Feb 112013
Housing costs: London versus the rest

I live in Stockport and I am often surprised about housing costs (buying or renting) being quoted. I “sort of” knew that London and the South East are more expensive. This article collects together some information revealing some big differences. My view now is that London is such a special case that it should always be analysed and quoted separately. The impact on people, and the policies that might be needed, shouldn’t be lost by considering only broader averages such a “region” or “country”. The experiences of people in London can’t be generalised to England or the UK, and English or UK . . . . . . . . . . [Read complete post]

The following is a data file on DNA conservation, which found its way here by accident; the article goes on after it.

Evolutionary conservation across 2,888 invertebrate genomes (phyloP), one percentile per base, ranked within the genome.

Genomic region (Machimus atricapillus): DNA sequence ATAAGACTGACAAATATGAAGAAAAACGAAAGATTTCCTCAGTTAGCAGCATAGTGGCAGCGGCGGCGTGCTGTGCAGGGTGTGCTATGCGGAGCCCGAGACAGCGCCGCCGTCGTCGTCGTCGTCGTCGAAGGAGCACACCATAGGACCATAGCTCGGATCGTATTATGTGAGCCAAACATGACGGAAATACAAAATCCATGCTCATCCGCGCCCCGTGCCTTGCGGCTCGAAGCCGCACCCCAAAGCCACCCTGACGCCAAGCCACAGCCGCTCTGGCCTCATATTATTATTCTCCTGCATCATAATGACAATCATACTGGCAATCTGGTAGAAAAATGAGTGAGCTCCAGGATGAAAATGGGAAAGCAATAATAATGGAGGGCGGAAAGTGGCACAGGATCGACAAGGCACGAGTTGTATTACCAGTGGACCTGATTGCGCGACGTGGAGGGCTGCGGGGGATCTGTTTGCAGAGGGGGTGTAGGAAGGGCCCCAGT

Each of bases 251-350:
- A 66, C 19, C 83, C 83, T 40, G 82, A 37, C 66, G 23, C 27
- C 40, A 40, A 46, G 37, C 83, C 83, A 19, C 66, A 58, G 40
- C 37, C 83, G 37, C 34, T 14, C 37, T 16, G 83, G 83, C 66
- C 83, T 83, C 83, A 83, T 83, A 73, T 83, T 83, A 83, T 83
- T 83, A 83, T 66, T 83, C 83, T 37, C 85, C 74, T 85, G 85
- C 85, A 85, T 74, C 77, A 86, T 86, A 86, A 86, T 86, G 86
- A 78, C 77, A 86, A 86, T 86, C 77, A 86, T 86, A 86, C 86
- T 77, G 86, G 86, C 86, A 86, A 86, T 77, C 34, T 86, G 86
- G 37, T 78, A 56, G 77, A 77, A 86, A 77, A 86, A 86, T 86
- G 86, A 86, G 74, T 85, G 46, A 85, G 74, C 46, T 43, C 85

Feb 082013
Brief analysis of young house-buyers in latest English Housing Survey

People concerned with the difficulties faced by young people wanting houses will probably be examining the latest English Housing Survey. As expected, there are some misleading news articles: Home ownership collapses to its lowest level for 25 years: Millions of families and first time buyers priced off the property ladder News articles quite accurately point out that people under 35 only own about 10% of the houses. An important missing question is: “how many should they own?“ Here is a more informative view. This graph comes from the tables released with the survey; the orange columns show how 100% of the houses are . . . . . . . . . . [Read complete post]

Feb 072013